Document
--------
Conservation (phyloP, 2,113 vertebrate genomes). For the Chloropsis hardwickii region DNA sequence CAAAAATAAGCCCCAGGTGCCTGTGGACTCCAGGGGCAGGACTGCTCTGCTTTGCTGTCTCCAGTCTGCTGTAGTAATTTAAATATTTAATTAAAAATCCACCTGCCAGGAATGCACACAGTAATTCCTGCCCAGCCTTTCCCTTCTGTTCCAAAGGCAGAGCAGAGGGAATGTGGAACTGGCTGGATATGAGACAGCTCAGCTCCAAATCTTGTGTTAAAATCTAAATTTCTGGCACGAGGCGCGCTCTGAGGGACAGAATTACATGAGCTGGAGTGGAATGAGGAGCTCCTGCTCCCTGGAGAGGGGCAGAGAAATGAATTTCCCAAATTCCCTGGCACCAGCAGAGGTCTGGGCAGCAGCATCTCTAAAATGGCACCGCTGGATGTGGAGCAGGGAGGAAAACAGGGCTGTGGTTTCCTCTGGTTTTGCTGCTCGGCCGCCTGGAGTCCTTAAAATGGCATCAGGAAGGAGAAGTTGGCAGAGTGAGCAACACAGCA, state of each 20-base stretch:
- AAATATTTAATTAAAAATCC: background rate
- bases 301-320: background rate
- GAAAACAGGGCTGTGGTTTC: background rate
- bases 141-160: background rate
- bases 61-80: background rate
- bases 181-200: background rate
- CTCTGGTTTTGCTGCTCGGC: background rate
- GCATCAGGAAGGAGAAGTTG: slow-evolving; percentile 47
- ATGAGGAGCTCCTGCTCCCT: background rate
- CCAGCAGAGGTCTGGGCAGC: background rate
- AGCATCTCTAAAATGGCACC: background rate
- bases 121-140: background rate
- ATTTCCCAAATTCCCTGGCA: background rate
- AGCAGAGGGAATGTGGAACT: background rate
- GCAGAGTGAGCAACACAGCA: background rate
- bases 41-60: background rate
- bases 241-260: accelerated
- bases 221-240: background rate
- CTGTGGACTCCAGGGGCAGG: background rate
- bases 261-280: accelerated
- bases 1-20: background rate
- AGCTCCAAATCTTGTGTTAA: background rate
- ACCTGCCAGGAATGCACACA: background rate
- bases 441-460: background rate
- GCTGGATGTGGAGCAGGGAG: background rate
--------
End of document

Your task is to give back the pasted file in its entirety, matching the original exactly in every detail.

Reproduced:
Conservation (phyloP, 2,113 vertebrate genomes). For the Chloropsis hardwickii region DNA sequence CAAAAATAAGCCCCAGGTGCCTGTGGACTCCAGGGGCAGGACTGCTCTGCTTTGCTGTCTCCAGTCTGCTGTAGTAATTTAAATATTTAATTAAAAATCCACCTGCCAGGAATGCACACAGTAATTCCTGCCCAGCCTTTCCCTTCTGTTCCAAAGGCAGAGCAGAGGGAATGTGGAACTGGCTGGATATGAGACAGCTCAGCTCCAAATCTTGTGTTAAAATCTAAATTTCTGGCACGAGGCGCGCTCTGAGGGACAGAATTACATGAGCTGGAGTGGAATGAGGAGCTCCTGCTCCCTGGAGAGGGGCAGAGAAATGAATTTCCCAAATTCCCTGGCACCAGCAGAGGTCTGGGCAGCAGCATCTCTAAAATGGCACCGCTGGATGTGGAGCAGGGAGGAAAACAGGGCTGTGGTTTCCTCTGGTTTTGCTGCTCGGCCGCCTGGAGTCCTTAAAATGGCATCAGGAAGGAGAAGTTGGCAGAGTGAGCAACACAGCA, state of each 20-base stretch:
- AAATATTTAATTAAAAATCC: background rate
- bases 301-320: background rate
- GAAAACAGGGCTGTGGTTTC: background rate
- bases 141-160: background rate
- bases 61-80: background rate
- bases 181-200: background rate
- CTCTGGTTTTGCTGCTCGGC: background rate
- GCATCAGGAAGGAGAAGTTG: slow-evolving; percentile 47
- ATGAGGAGCTCCTGCTCCCT: background rate
- CCAGCAGAGGTCTGGGCAGC: background rate
- AGCATCTCTAAAATGGCACC: background rate
- bases 121-140: background rate
- ATTTCCCAAATTCCCTGGCA: background rate
- AGCAGAGGGAATGTGGAACT: background rate
- GCAGAGTGAGCAACACAGCA: background rate
- bases 41-60: background rate
- bases 241-260: accelerated
- bases 221-240: background rate
- CTGTGGACTCCAGGGGCAGG: background rate
- bases 261-280: accelerated
- bases 1-20: background rate
- AGCTCCAAATCTTGTGTTAA: background rate
- ACCTGCCAGGAATGCACACA: background rate
- bases 441-460: background rate
- GCTGGATGTGGAGCAGGGAG: background rate